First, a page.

I've never tried to get rid of a car that had payments.   Isn't there a site where you can offer it to other people and they can take over the payments?    Another option is to start driving more efficiently.    Look up hypermiling.    The epa is putting your car at 20 city 23 combo 28 highway.    You should be able to do 24-25 mpg in mixed traffic by inflating your tires and driving in a style that minimizes accelerating and braking as much as possible.

Do you know anyone with an old bike they'd let you buy or borrow?    Lots of people have bikes sitting in their garage that they don't use.    Could be a good way to start trying it out and saving up for a new one.   

Like others have said, 6 miles for a regular biker is nothing.   And I bet on a lazy Saturday 6 miles would be fine for your.   Throw in lots of early mornings and all the stresses of work and that could be a difficult commute that you could potentially fail at.   If you do start this commute, maybe aim for once or twice a week to start out with and try to move up from there.    That's still saving you gas money and helping you with your fitness.   It's a little more sustainable long term though.

It sounds like you're making good decisions and trying to change your life around.   That's awesome.   Just make sure that you're making changes that are sustainable for you in the long term.   It sounds like you're dealing with lots of difficult issues and trying to do crazy over the top solutions to fix them, that doesn't always work.   Good luck.

Also, be careful buying a salvaged car.    You don't always know why it was salvaged, could be flooded, have major component damage etc.   
« Last Edit: April 18, 2014, 04:40:51 AM by greaper007 »

FunkyStickman

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Re: Is it worth it to buy a bike and cut my travel in car?
« Reply #8 on: April 18, 2014, 08:31:36 AM »
Why are you putting 93 octane in a Toyota Avalon? It's not boosted that I know of... doesn't need high octane. You're wasting money.

luigi49

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Re: Is it worth it to buy a bike and cut my travel in car?
« Reply #9 on: April 18, 2014, 08:39:19 AM »
cant lose with your plan

Thegoblinchief

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« Reply #10 on: April 18, 2014, 03:36:11 PM »
Why are you putting 93 octane in a Toyota Avalon? It's not boosted that I know of... doesn't need high octane. You're wasting money.

I was wondering this myself.

If you DO buy a bike, do yourself a favor and get a quality used bike (either a LBS that sells used bikes, or off of CL). Expect to pay $200-350 for something that will last you. Worst-case, if you absolutely hate biking after trying for a few months, you can flip it for basically what you paid it.

Lots of threads around here with bike purchasing advice, most recently this one:

http://forum.mrmoneymustache.com/index.php?pretty;board=welcome-to-the-forum;topic=i-need-to-buy-a-new-bike.0

Feel free to ask for advice on a particular deal. Keep in mind when analyzing the numbers that even the most dedicated commuters around here typically do one-ways of 10 miles or less. For longer rides, what some people do is alternate biking/driving. (E.g. drive to work with bike on car, bike home; next day, bike to work, drive home with bike on rack, etc.)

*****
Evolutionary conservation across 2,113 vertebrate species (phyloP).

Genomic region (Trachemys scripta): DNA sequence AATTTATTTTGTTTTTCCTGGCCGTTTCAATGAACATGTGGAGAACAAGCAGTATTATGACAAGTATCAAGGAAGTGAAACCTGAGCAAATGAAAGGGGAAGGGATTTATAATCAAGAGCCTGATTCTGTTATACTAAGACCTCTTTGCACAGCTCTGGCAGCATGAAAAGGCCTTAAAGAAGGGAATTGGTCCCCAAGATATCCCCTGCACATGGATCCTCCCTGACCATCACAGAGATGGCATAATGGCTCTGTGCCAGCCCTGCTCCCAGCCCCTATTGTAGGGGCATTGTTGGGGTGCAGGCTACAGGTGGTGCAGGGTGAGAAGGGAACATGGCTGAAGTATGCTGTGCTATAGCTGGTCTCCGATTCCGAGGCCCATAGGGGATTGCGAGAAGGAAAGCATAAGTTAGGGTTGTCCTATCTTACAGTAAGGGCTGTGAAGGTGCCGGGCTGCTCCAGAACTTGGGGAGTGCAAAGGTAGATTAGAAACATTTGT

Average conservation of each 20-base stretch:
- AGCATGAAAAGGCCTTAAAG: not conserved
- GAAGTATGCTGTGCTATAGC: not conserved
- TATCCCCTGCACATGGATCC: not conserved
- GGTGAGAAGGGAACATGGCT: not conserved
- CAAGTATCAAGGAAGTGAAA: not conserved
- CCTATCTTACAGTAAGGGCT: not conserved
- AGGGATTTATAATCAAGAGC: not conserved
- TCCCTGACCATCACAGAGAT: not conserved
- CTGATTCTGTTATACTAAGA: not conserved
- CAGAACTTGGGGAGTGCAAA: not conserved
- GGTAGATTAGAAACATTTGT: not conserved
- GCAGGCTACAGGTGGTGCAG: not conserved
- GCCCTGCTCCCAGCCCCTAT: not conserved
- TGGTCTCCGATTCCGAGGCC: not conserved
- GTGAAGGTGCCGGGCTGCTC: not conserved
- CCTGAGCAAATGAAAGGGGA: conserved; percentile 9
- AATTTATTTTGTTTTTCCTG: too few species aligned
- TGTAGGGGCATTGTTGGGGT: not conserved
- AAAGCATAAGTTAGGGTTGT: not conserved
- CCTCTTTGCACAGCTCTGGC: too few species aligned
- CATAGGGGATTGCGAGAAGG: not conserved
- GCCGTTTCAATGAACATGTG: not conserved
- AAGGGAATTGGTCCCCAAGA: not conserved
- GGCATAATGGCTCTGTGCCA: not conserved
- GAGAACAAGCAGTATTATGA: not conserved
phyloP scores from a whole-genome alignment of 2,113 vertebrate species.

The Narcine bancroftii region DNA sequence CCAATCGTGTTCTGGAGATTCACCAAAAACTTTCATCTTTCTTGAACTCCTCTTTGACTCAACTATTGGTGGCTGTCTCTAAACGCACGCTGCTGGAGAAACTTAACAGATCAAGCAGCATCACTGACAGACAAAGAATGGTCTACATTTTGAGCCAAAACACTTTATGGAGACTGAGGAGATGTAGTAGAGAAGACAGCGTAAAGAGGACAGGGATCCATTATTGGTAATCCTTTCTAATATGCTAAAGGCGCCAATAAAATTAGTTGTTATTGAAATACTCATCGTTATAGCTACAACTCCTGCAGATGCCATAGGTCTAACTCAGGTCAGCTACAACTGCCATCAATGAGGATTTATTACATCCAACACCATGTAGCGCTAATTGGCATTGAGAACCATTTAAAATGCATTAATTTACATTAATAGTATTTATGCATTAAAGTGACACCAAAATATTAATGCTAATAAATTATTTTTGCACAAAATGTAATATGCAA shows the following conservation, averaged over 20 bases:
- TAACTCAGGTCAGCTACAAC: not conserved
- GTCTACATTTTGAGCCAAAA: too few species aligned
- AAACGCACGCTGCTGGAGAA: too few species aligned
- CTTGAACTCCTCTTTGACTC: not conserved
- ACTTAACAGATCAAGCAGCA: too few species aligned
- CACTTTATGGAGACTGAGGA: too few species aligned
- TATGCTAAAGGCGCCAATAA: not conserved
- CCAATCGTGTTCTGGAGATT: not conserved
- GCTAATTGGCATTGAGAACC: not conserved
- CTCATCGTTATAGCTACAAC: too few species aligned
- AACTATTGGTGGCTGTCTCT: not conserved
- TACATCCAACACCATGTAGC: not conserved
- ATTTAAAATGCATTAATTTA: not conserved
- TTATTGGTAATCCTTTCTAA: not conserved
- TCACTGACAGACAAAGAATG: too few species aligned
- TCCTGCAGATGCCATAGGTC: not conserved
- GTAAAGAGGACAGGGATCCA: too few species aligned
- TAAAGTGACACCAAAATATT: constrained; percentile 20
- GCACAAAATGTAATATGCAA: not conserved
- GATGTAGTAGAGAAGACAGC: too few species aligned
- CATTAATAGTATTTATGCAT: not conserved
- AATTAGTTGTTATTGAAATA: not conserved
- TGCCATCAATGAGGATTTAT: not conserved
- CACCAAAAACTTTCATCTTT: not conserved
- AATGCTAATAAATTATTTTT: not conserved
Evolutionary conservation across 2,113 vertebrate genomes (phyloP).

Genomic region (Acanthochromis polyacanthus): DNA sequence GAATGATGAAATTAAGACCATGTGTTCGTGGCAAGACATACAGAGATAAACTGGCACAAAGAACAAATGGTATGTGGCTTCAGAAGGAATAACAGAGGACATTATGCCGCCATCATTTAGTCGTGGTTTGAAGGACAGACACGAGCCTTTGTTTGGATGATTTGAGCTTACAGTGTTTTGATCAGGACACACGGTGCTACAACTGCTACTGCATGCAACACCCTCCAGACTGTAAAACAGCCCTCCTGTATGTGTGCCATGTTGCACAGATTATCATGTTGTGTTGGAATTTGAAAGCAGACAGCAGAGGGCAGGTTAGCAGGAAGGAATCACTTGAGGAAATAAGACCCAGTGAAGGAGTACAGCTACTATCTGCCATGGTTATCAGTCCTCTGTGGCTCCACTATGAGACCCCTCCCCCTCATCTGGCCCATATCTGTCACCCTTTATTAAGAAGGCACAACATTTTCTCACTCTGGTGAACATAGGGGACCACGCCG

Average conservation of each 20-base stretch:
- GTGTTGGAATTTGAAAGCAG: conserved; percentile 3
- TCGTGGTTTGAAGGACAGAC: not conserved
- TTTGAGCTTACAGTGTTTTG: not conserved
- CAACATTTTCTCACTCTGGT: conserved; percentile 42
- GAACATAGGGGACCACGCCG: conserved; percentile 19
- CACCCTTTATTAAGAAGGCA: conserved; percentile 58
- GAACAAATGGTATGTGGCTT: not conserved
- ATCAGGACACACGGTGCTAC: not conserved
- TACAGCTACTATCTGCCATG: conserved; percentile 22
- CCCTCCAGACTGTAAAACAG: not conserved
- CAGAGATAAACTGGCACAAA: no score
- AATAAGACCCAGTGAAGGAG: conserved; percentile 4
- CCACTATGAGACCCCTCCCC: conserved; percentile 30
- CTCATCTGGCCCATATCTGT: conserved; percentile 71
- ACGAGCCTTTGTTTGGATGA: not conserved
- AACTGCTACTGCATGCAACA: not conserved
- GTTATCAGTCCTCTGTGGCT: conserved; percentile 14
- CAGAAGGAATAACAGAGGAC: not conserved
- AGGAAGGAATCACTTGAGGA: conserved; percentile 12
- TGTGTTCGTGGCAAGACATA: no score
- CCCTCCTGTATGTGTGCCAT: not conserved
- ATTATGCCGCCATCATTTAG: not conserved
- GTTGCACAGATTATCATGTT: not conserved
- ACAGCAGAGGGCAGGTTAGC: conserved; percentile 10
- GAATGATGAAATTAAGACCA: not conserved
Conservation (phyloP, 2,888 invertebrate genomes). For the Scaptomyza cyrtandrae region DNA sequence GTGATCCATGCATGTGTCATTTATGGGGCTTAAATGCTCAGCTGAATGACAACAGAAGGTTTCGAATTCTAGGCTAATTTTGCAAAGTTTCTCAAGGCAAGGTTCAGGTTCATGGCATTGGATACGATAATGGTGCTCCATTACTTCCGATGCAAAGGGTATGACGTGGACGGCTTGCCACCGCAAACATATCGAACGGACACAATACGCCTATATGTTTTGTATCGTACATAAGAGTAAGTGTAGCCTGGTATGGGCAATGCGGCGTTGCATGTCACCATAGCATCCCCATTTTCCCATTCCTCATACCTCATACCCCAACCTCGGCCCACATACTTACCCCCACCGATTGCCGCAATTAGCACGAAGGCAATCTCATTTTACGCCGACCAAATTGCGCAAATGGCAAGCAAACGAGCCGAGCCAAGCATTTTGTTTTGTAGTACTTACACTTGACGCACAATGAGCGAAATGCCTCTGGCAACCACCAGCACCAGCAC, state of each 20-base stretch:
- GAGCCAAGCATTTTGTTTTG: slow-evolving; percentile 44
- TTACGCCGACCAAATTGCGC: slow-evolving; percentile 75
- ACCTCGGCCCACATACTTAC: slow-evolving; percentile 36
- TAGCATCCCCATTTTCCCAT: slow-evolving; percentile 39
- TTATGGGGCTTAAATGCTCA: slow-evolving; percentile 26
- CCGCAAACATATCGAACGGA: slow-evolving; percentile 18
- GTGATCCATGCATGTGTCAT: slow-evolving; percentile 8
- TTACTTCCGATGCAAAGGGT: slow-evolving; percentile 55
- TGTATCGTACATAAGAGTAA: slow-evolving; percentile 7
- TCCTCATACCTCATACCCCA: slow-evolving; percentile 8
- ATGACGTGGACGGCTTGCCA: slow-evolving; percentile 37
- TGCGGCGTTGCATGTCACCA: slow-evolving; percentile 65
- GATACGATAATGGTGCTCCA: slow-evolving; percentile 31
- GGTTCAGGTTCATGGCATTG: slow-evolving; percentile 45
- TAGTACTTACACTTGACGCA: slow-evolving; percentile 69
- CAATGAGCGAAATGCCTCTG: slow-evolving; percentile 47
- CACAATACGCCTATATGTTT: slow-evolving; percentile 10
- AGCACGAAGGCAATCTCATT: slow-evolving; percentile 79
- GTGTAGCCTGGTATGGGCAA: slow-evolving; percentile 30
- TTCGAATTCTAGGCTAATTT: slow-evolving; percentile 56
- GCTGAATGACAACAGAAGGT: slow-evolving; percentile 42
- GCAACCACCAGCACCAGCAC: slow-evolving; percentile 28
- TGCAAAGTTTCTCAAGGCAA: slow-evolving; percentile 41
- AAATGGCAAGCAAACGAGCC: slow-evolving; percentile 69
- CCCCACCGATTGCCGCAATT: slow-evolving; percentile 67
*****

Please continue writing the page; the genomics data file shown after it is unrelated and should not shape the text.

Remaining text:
Good luck!

BlueMR2

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Re: Is it worth it to buy a bike and cut my travel in car?
« Reply #11 on: April 18, 2014, 05:42:29 PM »
Bikes don't have to cost that much.  I see perfectly acceptable old 10-speeds go for $5-10 at garage sales.  Often just because they need some simple cleaning.  Beware the ones where everything on them is used up of course.  If it needs a chain, brakes, and tires, then you might want to keep looking unless you enjoy the fun of upgrading old bikes.  :-)

JT

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Re: Is it worth it to buy a bike and cut my travel in car?
« Reply #12 on: April 19, 2014, 05:00:52 AM »
I used to take the train to/from work - $1.90 each way = $19 p/w = $912 p/y

Put slicks on the mountain bike, checked the chain was well oiled and clean, the gears worked and the brakes worked.  Then started riding in.  Took it nice and slow; one day a week advanced to twice a week advanced to three times a week which ultimately got me to five times a week.

It's great being in the fresh air and going past things at a slower pace is quite relaxing.  I found it was important to get a good backpack.  Something that could fit in your work clothes and lunch.  And it's good to check out if work has a shower.

Also, carry a pump and puncture repair kit.  Get bright lights for the front and back, perhaps some reflective tape for your ankles.

Fitness will come.

Good luck with everything!


Thegoblinchief

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Re: Is it worth it to buy a bike and cut my travel in car?
« Reply #13 on: April 19, 2014, 05:23:55 AM »
Also, carry a pump and puncture repair kit.

I prefer carrying a fresh tube and a CO2 injector. Especially in nasty weather it's easier to swap the tube than to figure out where the leak is. I'll patch the bad tube back at home, and that becomes my new spare. Maybe it's the mini pump/injector I have, but CO2 is the only way I can get the pressure anywhere close to rideable.